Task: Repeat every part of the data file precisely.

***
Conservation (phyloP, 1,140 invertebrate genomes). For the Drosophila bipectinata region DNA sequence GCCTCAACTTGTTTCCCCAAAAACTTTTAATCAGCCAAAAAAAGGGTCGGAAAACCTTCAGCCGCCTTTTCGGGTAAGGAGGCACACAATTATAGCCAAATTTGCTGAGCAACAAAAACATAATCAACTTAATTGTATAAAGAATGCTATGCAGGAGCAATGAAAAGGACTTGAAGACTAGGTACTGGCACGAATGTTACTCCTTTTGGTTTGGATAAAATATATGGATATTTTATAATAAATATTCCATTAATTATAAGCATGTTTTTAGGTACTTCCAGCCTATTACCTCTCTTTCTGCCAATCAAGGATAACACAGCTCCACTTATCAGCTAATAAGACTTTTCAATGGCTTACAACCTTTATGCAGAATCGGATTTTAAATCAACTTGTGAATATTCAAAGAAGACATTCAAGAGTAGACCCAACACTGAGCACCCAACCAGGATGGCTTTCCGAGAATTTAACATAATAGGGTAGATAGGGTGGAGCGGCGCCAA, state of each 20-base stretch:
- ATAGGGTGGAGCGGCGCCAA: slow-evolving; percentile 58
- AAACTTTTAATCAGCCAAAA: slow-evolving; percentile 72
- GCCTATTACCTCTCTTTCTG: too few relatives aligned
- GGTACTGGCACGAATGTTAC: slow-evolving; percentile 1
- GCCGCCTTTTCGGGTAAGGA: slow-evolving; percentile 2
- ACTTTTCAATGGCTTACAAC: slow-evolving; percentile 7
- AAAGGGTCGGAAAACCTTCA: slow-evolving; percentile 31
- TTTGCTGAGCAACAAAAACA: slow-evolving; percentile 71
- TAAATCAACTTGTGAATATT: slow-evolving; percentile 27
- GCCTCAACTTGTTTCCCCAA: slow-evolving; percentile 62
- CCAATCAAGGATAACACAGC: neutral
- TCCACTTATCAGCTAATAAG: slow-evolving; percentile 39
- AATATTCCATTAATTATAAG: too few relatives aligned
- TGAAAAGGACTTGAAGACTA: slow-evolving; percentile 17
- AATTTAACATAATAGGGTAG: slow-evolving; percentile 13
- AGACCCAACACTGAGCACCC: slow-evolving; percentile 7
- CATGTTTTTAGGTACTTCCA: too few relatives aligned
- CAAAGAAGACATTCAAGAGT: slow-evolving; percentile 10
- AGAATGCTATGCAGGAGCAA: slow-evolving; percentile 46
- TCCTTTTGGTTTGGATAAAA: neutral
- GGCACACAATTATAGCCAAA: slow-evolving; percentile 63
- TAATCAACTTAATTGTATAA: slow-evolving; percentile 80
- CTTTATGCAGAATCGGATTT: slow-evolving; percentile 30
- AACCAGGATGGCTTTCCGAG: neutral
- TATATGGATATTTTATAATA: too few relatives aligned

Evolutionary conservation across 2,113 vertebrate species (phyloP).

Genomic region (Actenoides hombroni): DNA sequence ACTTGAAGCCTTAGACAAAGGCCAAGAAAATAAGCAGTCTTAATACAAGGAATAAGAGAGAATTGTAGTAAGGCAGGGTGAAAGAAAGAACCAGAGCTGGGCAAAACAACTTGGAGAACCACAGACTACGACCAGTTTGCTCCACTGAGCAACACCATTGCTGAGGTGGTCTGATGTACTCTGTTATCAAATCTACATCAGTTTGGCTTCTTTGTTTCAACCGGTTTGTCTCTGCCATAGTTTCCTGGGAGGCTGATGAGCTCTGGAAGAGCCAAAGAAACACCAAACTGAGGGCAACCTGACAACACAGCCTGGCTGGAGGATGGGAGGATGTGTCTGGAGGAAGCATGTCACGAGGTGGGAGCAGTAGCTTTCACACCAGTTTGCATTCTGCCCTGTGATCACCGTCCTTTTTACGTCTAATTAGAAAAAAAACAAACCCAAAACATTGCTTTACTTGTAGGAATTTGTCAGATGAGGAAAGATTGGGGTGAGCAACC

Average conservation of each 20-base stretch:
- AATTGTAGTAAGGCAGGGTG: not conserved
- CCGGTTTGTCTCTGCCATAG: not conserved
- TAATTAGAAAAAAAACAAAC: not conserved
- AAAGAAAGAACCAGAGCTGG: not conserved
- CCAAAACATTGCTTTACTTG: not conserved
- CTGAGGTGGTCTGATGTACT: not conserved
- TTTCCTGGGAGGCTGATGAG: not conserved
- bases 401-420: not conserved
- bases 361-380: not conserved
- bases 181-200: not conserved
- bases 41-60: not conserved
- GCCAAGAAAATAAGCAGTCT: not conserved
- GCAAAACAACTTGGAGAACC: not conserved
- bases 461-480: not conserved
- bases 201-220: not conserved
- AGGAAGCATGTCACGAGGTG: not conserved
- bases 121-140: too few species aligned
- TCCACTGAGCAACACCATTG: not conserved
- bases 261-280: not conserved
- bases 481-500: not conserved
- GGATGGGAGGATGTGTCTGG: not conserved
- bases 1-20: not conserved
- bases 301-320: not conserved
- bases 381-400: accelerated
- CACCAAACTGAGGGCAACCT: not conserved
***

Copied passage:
Conservation (phyloP, 1,140 invertebrate genomes). For the Drosophila bipectinata region DNA sequence GCCTCAACTTGTTTCCCCAAAAACTTTTAATCAGCCAAAAAAAGGGTCGGAAAACCTTCAGCCGCCTTTTCGGGTAAGGAGGCACACAATTATAGCCAAATTTGCTGAGCAACAAAAACATAATCAACTTAATTGTATAAAGAATGCTATGCAGGAGCAATGAAAAGGACTTGAAGACTAGGTACTGGCACGAATGTTACTCCTTTTGGTTTGGATAAAATATATGGATATTTTATAATAAATATTCCATTAATTATAAGCATGTTTTTAGGTACTTCCAGCCTATTACCTCTCTTTCTGCCAATCAAGGATAACACAGCTCCACTTATCAGCTAATAAGACTTTTCAATGGCTTACAACCTTTATGCAGAATCGGATTTTAAATCAACTTGTGAATATTCAAAGAAGACATTCAAGAGTAGACCCAACACTGAGCACCCAACCAGGATGGCTTTCCGAGAATTTAACATAATAGGGTAGATAGGGTGGAGCGGCGCCAA, state of each 20-base stretch:
- ATAGGGTGGAGCGGCGCCAA: slow-evolving; percentile 58
- AAACTTTTAATCAGCCAAAA: slow-evolving; percentile 72
- GCCTATTACCTCTCTTTCTG: too few relatives aligned
- GGTACTGGCACGAATGTTAC: slow-evolving; percentile 1
- GCCGCCTTTTCGGGTAAGGA: slow-evolving; percentile 2
- ACTTTTCAATGGCTTACAAC: slow-evolving; percentile 7
- AAAGGGTCGGAAAACCTTCA: slow-evolving; percentile 31
- TTTGCTGAGCAACAAAAACA: slow-evolving; percentile 71
- TAAATCAACTTGTGAATATT: slow-evolving; percentile 27
- GCCTCAACTTGTTTCCCCAA: slow-evolving; percentile 62
- CCAATCAAGGATAACACAGC: neutral
- TCCACTTATCAGCTAATAAG: slow-evolving; percentile 39
- AATATTCCATTAATTATAAG: too few relatives aligned
- TGAAAAGGACTTGAAGACTA: slow-evolving; percentile 17
- AATTTAACATAATAGGGTAG: slow-evolving; percentile 13
- AGACCCAACACTGAGCACCC: slow-evolving; percentile 7
- CATGTTTTTAGGTACTTCCA: too few relatives aligned
- CAAAGAAGACATTCAAGAGT: slow-evolving; percentile 10
- AGAATGCTATGCAGGAGCAA: slow-evolving; percentile 46
- TCCTTTTGGTTTGGATAAAA: neutral
- GGCACACAATTATAGCCAAA: slow-evolving; percentile 63
- TAATCAACTTAATTGTATAA: slow-evolving; percentile 80
- CTTTATGCAGAATCGGATTT: slow-evolving; percentile 30
- AACCAGGATGGCTTTCCGAG: neutral
- TATATGGATATTTTATAATA: too few relatives aligned

Evolutionary conservation across 2,113 vertebrate species (phyloP).

Genomic region (Actenoides hombroni): DNA sequence ACTTGAAGCCTTAGACAAAGGCCAAGAAAATAAGCAGTCTTAATACAAGGAATAAGAGAGAATTGTAGTAAGGCAGGGTGAAAGAAAGAACCAGAGCTGGGCAAAACAACTTGGAGAACCACAGACTACGACCAGTTTGCTCCACTGAGCAACACCATTGCTGAGGTGGTCTGATGTACTCTGTTATCAAATCTACATCAGTTTGGCTTCTTTGTTTCAACCGGTTTGTCTCTGCCATAGTTTCCTGGGAGGCTGATGAGCTCTGGAAGAGCCAAAGAAACACCAAACTGAGGGCAACCTGACAACACAGCCTGGCTGGAGGATGGGAGGATGTGTCTGGAGGAAGCATGTCACGAGGTGGGAGCAGTAGCTTTCACACCAGTTTGCATTCTGCCCTGTGATCACCGTCCTTTTTACGTCTAATTAGAAAAAAAACAAACCCAAAACATTGCTTTACTTGTAGGAATTTGTCAGATGAGGAAAGATTGGGGTGAGCAACC

Average conservation of each 20-base stretch:
- AATTGTAGTAAGGCAGGGTG: not conserved
- CCGGTTTGTCTCTGCCATAG: not conserved
- TAATTAGAAAAAAAACAAAC: not conserved
- AAAGAAAGAACCAGAGCTGG: not conserved
- CCAAAACATTGCTTTACTTG: not conserved
- CTGAGGTGGTCTGATGTACT: not conserved
- TTTCCTGGGAGGCTGATGAG: not conserved
- bases 401-420: not conserved
- bases 361-380: not conserved
- bases 181-200: not conserved
- bases 41-60: not conserved
- GCCAAGAAAATAAGCAGTCT: not conserved
- GCAAAACAACTTGGAGAACC: not conserved
- bases 461-480: not conserved
- bases 201-220: not conserved
- AGGAAGCATGTCACGAGGTG: not conserved
- bases 121-140: too few species aligned
- TCCACTGAGCAACACCATTG: not conserved
- bases 261-280: not conserved
- bases 481-500: not conserved
- GGATGGGAGGATGTGTCTGG: not conserved
- bases 1-20: not conserved
- bases 301-320: not conserved
- bases 381-400: accelerated
- CACCAAACTGAGGGCAACCT: not conserved